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How Disgruntled Employees Can Affect a Small Business in Massachusetts
Employment is a hallmark of adulthood. In fact, over 3.3 billion adults around the world are employed. That’s almost half of the global population.
Since employment is so important for our livelihood, we should enjoy it. Unfortunately, this is not the case for many of us.
Approximately half of the global workforce reports being unhappy at their jobs. That’s 1 billion disgruntled workers around the world or 1.3 times the population of China and 5.2 times the population of the United States.
Why are Employees So Unhappy With Their Jobs?
Most employees cite one or more of the following reasons for being disgruntled at work:
- An unfavorable work-life balance
- Unhappy with management
- Feeling undervalued
- An adverse job decision
In addition, because today’s work environment can be so volatile and competitive, employees can become anxious in times of uncertainty.
The result is that some employees will become testy, spread rumors, and/or complain about things in a way that demotivates other employees.
The Cost of Disgruntled Employees
Disgruntled employees can be toxic to your small business and cause good employees to:
- Quit their jobs;
- Do less work; and
- Feel more stress on the job.
Research has shown that working with a toxic co-worker makes an employee 54% more likely to leave their job. So, it should come as no surprise that with all of these disgruntled employees around the world, the global employee turnover rate is 28%. In the United States alone, the retail industry has an employee turnover rate of 74%.
High turnover costs can get expensive. On average, high turnover costs an organization 16 – 21% of an employee’s annual salary. One toxic employee can increase your business’s turnover costs by as much as $12,800.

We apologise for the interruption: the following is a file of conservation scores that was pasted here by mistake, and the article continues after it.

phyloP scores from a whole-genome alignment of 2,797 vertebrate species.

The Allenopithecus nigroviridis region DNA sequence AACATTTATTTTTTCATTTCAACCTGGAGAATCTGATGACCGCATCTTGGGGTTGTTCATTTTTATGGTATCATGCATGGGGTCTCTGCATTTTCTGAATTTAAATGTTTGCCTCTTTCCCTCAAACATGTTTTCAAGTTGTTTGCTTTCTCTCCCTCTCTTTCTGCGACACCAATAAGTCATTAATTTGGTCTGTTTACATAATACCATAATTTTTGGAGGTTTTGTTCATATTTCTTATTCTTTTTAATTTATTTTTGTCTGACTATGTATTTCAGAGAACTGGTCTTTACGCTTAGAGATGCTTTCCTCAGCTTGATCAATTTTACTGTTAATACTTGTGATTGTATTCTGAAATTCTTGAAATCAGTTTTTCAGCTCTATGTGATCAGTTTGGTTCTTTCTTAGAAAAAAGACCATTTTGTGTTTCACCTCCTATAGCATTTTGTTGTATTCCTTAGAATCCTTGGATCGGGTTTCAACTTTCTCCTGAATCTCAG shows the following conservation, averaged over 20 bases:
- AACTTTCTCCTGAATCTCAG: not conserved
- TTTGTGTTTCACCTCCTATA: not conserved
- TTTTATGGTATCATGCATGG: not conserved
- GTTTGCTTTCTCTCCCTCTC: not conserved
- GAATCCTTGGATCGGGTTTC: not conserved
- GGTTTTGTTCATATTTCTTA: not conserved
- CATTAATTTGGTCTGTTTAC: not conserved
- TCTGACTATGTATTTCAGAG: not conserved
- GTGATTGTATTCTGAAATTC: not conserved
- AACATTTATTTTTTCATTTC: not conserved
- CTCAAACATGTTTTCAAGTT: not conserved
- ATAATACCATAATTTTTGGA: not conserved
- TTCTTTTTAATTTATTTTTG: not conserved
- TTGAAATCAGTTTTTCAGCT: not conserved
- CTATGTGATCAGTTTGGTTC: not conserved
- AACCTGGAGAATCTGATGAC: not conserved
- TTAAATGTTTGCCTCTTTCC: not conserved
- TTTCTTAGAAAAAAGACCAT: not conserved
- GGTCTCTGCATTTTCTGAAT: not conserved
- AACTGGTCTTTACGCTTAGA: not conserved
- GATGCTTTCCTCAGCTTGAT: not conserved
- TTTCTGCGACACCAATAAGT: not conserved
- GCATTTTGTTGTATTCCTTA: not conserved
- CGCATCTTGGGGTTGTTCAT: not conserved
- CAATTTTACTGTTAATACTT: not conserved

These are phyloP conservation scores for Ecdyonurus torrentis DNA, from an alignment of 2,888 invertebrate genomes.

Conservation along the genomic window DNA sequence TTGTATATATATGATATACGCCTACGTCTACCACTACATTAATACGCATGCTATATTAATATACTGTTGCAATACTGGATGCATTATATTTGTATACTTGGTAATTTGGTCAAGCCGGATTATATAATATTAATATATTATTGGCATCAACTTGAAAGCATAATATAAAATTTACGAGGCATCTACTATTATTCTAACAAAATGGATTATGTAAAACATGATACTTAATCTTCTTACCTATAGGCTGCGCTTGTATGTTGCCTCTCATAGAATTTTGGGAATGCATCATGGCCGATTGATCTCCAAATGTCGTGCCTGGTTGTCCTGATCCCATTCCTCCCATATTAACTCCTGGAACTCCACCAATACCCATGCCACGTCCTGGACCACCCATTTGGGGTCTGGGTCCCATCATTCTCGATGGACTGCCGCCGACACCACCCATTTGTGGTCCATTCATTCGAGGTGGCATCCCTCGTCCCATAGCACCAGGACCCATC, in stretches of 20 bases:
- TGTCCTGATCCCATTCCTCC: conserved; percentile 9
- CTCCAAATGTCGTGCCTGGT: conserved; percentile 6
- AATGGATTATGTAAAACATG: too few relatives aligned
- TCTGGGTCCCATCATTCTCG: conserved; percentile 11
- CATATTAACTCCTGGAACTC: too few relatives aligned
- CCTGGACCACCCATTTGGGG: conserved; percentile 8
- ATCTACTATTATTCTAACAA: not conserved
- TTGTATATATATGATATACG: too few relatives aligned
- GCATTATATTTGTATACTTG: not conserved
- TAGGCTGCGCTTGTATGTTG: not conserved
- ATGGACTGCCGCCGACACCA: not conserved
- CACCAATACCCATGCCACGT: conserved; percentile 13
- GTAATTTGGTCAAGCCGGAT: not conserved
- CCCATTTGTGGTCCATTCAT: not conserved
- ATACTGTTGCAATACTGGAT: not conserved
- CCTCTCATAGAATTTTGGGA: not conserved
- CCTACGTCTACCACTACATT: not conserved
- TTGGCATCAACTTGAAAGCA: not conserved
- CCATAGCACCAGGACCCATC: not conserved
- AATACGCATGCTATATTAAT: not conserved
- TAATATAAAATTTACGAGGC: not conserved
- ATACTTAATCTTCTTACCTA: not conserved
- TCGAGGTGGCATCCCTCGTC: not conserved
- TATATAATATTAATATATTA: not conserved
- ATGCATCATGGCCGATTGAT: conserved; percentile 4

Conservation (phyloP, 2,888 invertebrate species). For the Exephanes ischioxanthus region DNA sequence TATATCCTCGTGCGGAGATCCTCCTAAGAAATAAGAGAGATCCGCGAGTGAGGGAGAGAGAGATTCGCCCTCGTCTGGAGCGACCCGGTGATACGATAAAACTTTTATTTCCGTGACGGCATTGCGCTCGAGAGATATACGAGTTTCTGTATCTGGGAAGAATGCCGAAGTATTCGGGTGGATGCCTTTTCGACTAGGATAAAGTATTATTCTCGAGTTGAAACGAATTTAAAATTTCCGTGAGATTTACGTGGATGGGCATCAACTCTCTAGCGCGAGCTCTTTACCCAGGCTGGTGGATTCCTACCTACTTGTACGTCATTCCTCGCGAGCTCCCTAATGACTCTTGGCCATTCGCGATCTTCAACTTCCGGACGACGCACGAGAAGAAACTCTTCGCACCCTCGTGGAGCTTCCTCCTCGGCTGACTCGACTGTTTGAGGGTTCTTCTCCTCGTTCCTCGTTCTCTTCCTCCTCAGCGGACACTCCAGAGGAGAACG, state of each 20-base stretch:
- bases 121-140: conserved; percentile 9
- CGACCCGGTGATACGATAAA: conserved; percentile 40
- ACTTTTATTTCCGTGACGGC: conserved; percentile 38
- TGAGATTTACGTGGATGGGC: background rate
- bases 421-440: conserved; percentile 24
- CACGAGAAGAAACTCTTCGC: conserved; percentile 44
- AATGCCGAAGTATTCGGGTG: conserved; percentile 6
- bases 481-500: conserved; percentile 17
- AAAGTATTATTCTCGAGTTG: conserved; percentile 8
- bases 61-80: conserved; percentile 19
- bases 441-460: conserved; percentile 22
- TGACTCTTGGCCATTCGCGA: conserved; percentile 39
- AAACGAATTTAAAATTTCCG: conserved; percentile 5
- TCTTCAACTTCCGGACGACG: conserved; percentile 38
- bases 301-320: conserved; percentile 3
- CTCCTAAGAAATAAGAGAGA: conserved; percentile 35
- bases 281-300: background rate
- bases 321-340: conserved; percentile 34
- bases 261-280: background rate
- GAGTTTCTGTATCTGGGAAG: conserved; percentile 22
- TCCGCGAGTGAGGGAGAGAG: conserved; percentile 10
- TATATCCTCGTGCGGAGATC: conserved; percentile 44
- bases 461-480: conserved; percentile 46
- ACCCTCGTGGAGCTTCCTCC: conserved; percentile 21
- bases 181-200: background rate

Dealing With Disgruntled Employees
While different businesses in different industries tend to face different types of challenges, one challenge that remains constant across the board is disgruntled employees and how to deal with them.
Disgruntled employees are a drain on your business and can become serious legal, financial, and security threats to your business. It is, therefore, vital that you deal with them in a way that will not negatively affect your business and/or the rest of your workforce.
The simple answer to dealing with disgruntled employees is to let them go. But, like most issues in life, the simple answer is usually easier said than done.
A Few Tips For Dealing With Disgruntled Employees in Massachusetts
Sooner or later every employer will have to confront a disgruntled employee. Whether you are disciplining them, terminating them, or just counseling them on their performance or behavior.
In these circumstances, it is not uncommon for an employee to react to the delivery of criticism with anger. Here are five tips you can use to diffuse the situation before it becomes a crisis:
Stay Calm – Don’t fight fire with fire. Just stick to the facts and be objective. Although you may be angry as well, don’t let your emotions enter the conversation. Also, don’t wing it. Go over what you plan to say to the person before you meet with them. Make sure you say what needs to be said but don’t let the conversation devolve into a he-said-she-said discussion.
Allow the Employee to Talk – Give the employee the chance to tell his or her side of the story. This doesn’t mean you need to rehash everything. But, giving the employee a chance to air his or her feelings can effectively diffuse the situation.
Be Respectful – Remember that this is your employee. Speaking down to them will only belittle the employee and make them more angry and defensive.
Watch Your Non-verbal Signs – Make sure your body language is not confrontational. For instance, don’t point your finger at the employee, cross your arms, or roll your eyes. Keep both your verbal and non-verbal language professional.
Remain in Control of the Discussion – If the conversation relates to a termination or disciplinary action, make it clear that your decision is final. If the employee refuses to listen or starts shouting, end the meeting.
Consult with an Experienced Massachusetts Employment Lawyer
Dealing with disgruntled employees remains one of the greatest challenges faced by employers and managers. And making the right choices is important for your business’s future.
Not only can how you deal with a disgruntled employee have legal and financial consequences for your small business, it can also result in serious security concerns for your business and its employees.
For advice on how best to deal with disgruntled employees and how to mitigate legal, financial, and security risks when doing so, call The Law Offices of Richard Mucci at 781-729-3999 to arrange a consultation with an experienced Massachusetts Employment Lawyer.